Teitzel said he feels an obligation, as an elected official, “to look out for the best interests of all Edmonds citizens — library users and non-users alike.” And while he understands the concept of comparing the library district to a school district, he noted that the Sno-Isle system has a much larger geographic scope.

    “The tax dollars are in effect underwriting (places like) Whidbey Island and Darrington that are quite a distance removed from Edmonds geographically,” he said.

    The bigger issue, though, is the number of tax increases Edmonds voters are experiencing, from the recently approved Sound Transit 3 and Edmonds School District ballot measures, to upcoming taxes related to a new SERS emergency radio system.

    “I think taxpayers are just worn out,” James said.

    Sno-Isle Libraries is hosting a library operations levy open house at the Edmonds Library on Monday, April 2, from 6-7 p.m. Staff will be available to answer questions and share information about the levy and library funding. The Edmonds Library is located at 650 Main St.

    — By Teresa Wippel

     

     

     

     

    15 Replies to “With Sno-Isle levy on horizon, city asking whether Edmonds is paying more than it should”

    1. “If voters approve the April 24 levy, it would maintain current library services. A levy rejection would result in a $2 million reduction in the Sno-Isle Libraries budget in 2019, followed by a continued decrease in subsequent years.”

      This is a disengenuous statement. We are paying 38 cents per thousand of assessed property value. The levy asks us to increase it to 47 cents. A rejection of the levy to increase the rate does not decrease the existing rate. The amount of money we send to our excellent library system each year continues to go up. More homes are being built in both counties and the values of most properties continue to rise. We are already funding the libraries at a fair level. I just can’t get past my sense that they are playing a Chicken Little game with us.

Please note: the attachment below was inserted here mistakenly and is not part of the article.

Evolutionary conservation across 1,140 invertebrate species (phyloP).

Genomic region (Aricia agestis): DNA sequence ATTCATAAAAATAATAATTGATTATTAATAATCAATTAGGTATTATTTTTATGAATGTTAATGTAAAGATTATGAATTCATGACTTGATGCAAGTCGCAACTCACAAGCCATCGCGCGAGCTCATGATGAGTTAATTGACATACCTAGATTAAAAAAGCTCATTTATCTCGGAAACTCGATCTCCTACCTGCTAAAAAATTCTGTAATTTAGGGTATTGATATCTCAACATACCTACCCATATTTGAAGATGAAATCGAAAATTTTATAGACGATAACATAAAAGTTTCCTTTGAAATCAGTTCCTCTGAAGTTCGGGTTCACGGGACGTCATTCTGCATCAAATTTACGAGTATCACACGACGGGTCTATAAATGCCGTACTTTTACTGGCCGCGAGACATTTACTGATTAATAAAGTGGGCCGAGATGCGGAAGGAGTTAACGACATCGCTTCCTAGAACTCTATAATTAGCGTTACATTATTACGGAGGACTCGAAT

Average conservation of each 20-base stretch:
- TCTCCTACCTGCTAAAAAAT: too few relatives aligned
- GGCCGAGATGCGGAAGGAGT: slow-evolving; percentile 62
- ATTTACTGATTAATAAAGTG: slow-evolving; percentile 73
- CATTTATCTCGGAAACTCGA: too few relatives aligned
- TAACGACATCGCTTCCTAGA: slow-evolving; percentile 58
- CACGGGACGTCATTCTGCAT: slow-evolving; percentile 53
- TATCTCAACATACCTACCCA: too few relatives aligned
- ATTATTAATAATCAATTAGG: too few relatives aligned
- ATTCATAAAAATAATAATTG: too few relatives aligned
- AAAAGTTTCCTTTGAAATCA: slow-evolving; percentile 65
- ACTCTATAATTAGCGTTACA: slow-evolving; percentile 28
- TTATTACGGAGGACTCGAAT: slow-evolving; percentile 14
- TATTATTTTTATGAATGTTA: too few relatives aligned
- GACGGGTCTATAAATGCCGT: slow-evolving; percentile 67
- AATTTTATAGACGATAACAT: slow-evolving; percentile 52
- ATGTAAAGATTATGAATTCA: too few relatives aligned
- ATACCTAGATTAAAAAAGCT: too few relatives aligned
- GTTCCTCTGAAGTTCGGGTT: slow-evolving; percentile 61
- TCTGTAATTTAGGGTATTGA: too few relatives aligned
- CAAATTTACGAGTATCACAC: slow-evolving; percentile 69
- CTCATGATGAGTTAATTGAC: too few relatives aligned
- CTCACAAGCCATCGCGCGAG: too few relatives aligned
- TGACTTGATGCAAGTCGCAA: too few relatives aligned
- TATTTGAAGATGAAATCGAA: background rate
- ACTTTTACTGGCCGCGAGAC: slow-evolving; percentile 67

Yes, I have extreme tax fatigue, mostly because of Sound Transit, but also due to further funding of the school levy on top of increased taxation by the state to honor its constitutional obligation to fully fund the schools. McCleary was supposed to be about shifting the school districts away from levies and making the state cover the funding. Now I see myself paying twice on my tax bill. I recognize that many voters in the library system district may not suffer the same sense of tax fatigue. They are outside of the transit district that has just significantly increased property, motor vehicle excise, and sales taxes. I wish I felt like I could vote for more money for the libraries, but I really do feel tapped out. Wish lists are just not cutting it with me anymore.

      Lastly, I do think concerns of the Edmonds City Council are misplaced. I do not share the concern that Edmonds taxpayers are not getting back all that they pay for the library system. The city had to know that at the time it opted into the district. We are contributing to a strong library system that backs the Edmonds Library and gives us access to libraries all over two counties. If you want a hard copy of a book that is not available at Edmonds but is available at Lynnwood or MLT, and you want it now, it is so easy to just go get it. We also have access to a wonderful eBook system with a great variety of books because of the purchasing power of the library district. We contribute to a system that enriches our neighbors in smaller towns as well as supporting our own library. This is what it means to be part of a community. We don’t always get a direct return on every penny of our taxes, but we get it back indirectly by building strong communities.